Energy & Environment

Seizing on Superfund

Communities with big, badly contaminated sites may have no choice but to hope the federal government rides to their rescue.
by | March 2002

Tom Arrandale

Tom Arrandale is a GOVERNING correspondent.

It took two decades, but last year, Times Beach, Missouri, was finally deleted from the federal government's list of polluted locations. Once home to 4,000 people, the community no longer carries the stigma that comes with a federal Superfund designation. Not that the stigma matters. The town no longer exists. The U.S. Environmental Protection Agency razed it several years ago to remove toxic dioxin and turn the land into a state park.

Not every Superfund saga ends that way. But federally run cleanups almost always bog down for years in lawsuits and red tape, so you can't blame municipal officials for wondering what an EPA decision to list a polluted site will do to prospects for keeping the local economy functioning. After 20 years of work, EPA has finished initial remediation at barely half of the 1,200 sites already on the Superfund's National Priority List.

But whether they like it or not, some communities really don't have any choice but to hope the federal government rides to their rescue. When it comes down to it, most state environmental officials will tell you that nobody else but the national government can muster the resources to rectify the most pervasive and deadly threats still lurking near many communities.

Decades ago, thoughtless mining and slipshod manufacturing littered mercury, lead, zinc, asbestos and man-made compounds down valleys, into riverbeds and along lake bottoms. People who live nearby will spend years more wondering whether their hometowns will ever again be safe places in which to live and work. Not far from Times Beach, for instance, Missouri Governor Bob Holden wants EPA to declare Herculaneum, population 2,800, a Superfund site because the nation's largest lead smelter keeps contaminating the town's houses and yards. Federal officials have proposed moving a hundred families to temporary homes, but some residents want the government to buy them out permanently.

Over in Montana this winter, Governor Judy Martz exercised the state's one-time "silver bullet" privilege to add the timber and mining town of Libby to the federal Superfund list. Martz had hesitated about this for months. Like some Libby business and community leaders, Martz had been leery that a drawn-out Superfund process would ruin the local tourist industry. But the deaths of as many as 200 Libby residents have been blamed on asbestos-bearing vermiculite ore from a mine 6 miles outside of town that shut down in 1990. Now that Martz has made a decision, EPA can proceed with an emergency three-year clean up to remove tainted tailings that townspeople once dumped in their lawns and gardens, a skating rink and high school running track. "We've pretty much come to a consensus that the only way to regain our viability as a tourist community is to get our town cleaned up," says Lincoln County Commissioner Rita Windom. "The only way to do that is to get on the Superfund list."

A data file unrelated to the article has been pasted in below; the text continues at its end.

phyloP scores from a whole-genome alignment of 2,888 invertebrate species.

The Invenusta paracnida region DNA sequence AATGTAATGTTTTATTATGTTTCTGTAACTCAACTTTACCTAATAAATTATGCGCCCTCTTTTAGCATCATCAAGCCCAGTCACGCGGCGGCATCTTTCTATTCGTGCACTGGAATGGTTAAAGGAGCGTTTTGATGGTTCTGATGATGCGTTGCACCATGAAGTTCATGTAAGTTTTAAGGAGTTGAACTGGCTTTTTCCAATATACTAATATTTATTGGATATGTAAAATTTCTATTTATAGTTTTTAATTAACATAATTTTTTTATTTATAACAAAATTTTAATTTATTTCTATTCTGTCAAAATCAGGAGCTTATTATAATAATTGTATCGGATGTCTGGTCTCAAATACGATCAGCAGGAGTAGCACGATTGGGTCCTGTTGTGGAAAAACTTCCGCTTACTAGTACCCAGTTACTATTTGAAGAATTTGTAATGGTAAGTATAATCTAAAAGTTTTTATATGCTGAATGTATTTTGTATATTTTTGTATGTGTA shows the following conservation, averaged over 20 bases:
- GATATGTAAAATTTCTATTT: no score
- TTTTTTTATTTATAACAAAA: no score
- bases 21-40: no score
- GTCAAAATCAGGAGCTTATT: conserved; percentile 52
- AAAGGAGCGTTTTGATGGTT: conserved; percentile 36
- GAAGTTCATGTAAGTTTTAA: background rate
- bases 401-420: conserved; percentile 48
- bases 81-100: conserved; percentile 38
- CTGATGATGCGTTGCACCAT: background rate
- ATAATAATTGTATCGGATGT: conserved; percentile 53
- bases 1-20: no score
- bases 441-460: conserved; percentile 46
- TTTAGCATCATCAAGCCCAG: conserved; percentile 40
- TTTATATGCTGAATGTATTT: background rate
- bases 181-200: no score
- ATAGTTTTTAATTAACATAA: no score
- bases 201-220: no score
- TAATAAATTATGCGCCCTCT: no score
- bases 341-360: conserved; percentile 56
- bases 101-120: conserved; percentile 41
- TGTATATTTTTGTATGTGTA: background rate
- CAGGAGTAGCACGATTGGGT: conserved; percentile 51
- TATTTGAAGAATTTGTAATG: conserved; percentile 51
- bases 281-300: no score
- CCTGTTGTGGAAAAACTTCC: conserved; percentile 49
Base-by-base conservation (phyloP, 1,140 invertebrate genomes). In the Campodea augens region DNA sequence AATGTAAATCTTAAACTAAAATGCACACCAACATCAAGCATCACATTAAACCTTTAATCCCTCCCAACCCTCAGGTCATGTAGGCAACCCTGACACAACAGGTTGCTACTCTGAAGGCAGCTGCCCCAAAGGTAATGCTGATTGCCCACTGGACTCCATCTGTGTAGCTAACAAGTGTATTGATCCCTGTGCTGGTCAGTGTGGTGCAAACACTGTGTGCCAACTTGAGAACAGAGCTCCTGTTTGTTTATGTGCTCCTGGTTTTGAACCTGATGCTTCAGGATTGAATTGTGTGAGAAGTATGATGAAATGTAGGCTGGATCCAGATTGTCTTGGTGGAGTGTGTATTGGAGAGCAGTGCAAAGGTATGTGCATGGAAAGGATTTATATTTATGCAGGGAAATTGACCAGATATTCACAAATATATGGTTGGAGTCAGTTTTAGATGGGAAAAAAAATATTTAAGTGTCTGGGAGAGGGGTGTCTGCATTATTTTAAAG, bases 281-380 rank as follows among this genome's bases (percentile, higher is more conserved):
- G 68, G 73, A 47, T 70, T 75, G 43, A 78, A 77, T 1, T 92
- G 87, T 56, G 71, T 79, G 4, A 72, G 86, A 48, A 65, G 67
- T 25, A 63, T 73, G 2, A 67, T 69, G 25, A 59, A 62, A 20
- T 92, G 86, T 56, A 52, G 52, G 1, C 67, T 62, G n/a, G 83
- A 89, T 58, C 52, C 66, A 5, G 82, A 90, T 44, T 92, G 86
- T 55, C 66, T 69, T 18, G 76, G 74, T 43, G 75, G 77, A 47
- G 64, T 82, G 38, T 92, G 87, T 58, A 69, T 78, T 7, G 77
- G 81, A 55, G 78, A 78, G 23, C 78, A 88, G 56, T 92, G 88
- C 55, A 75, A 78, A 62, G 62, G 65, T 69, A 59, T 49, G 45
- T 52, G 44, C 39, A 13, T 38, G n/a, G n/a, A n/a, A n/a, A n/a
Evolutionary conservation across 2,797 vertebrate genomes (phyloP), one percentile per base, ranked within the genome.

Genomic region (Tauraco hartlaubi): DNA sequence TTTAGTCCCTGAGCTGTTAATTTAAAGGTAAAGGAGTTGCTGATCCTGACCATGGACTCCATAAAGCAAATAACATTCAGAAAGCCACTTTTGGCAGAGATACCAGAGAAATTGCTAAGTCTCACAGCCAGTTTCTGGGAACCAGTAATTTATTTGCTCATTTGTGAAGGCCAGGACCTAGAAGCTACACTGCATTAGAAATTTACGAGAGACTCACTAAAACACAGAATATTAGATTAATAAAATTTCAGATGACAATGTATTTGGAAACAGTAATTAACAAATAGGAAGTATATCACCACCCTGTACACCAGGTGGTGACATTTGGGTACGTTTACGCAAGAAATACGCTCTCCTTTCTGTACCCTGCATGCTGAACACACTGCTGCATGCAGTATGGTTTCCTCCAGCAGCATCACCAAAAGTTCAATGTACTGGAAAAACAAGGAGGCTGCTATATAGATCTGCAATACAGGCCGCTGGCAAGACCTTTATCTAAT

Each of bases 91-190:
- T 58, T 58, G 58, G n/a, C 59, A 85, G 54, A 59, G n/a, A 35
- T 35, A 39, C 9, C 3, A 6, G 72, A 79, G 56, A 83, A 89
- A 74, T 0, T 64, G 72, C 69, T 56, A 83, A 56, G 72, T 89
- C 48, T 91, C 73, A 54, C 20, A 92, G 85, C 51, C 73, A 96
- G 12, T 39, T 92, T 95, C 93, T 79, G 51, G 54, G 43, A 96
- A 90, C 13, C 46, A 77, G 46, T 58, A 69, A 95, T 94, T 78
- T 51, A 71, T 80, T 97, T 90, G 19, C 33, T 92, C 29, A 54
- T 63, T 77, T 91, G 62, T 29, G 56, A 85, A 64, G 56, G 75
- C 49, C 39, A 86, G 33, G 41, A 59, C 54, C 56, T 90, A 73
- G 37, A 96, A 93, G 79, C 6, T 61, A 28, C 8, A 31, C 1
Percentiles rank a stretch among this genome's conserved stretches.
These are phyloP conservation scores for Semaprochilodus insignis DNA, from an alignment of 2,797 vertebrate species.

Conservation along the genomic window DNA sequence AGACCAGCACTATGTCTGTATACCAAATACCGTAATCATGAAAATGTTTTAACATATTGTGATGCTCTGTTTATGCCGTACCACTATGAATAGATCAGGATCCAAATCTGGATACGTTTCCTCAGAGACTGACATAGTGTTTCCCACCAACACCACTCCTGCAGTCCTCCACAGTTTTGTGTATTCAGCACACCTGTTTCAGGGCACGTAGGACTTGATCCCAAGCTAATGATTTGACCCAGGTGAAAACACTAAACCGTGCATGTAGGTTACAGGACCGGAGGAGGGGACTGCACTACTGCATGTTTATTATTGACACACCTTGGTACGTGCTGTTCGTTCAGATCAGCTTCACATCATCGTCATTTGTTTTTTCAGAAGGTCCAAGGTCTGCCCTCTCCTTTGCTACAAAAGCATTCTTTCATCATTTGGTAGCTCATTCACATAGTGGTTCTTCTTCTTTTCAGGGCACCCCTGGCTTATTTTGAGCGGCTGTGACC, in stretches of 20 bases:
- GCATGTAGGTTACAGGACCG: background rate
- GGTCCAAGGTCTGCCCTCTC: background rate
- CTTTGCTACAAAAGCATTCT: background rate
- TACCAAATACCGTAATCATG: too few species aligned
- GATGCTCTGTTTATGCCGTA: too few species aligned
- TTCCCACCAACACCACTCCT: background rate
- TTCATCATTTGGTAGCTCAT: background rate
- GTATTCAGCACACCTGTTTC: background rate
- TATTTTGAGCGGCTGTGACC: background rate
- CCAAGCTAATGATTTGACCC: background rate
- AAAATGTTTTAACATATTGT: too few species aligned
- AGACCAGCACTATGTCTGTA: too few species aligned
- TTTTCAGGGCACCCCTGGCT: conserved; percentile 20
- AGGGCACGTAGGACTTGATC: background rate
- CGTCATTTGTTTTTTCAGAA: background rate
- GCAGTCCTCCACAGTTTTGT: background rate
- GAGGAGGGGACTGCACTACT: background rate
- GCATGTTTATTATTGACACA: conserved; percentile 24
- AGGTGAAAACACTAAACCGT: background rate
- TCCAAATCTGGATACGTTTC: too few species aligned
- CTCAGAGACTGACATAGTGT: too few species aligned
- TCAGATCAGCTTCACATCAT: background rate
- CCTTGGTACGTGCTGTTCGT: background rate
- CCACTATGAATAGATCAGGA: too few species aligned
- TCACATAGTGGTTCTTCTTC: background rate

That's not an easy conclusion for communities to come to. Idaho Panhandle cities and counties are balking at EPA's plans to expand a 20-year-old effort to clean up the Bunker Hill silver mining and smelting complex to remove toxic sediments that have spread throughout the Coeur d'Alene River Basin. After the smelter closed down in the early 1980s, Shoshone County's property assessments plummeted from $1.3 billion to $300 million, Commissioner Sherry Krulitz recalls. "We're back up to $600 million, but it's taken 20 years, and we've still got 400 houses for sale."

Downstream from Bunker Hill, resort bookings at scenic Coeur d'Alene Lake dropped off last year after EPA announced its expanded proposal. "People say they're not going to visit a Superfund site," complains Kootenai County Commission Chairman Richard Panabaker. "We live here, and we just don't see the need for what EPA is proposing. Look at Mount St. Helens; it's coming back by itself."

As an alternative to Superfund, county officials prefer a state proposal for a more limited cleanup, possibly overseen by a federal- state-local commission. That would not guarantee a complete, or necessarily more efficient, remedy for the hazards. Many states now operate capable cleanup programs, but even they shy away from tackling the most complicated mega sites that can cost $140 million, 10 times the normal Superfund operation. With big sites still cropping up, Superfund cleanups will keep costing taxpayers $1.5 billion annually for at least another decade; and states simply can't match EPA's funding or its capacity to track companies down and compel them to pay for correcting contamination they've walked away from.

The way the Superfund law is currently set up, cleanups take way too long. Congress needs to funnel more resources and allow more flexible procedures for both federal and state decontamination efforts. But states with the weakest programs are also the most likely to balk when EPA proposes a new listing. Whatever stigma Superfund carries, states and communities risk a lot more if they use that as an excuse for shrugging off real and persistent environmental hazards.


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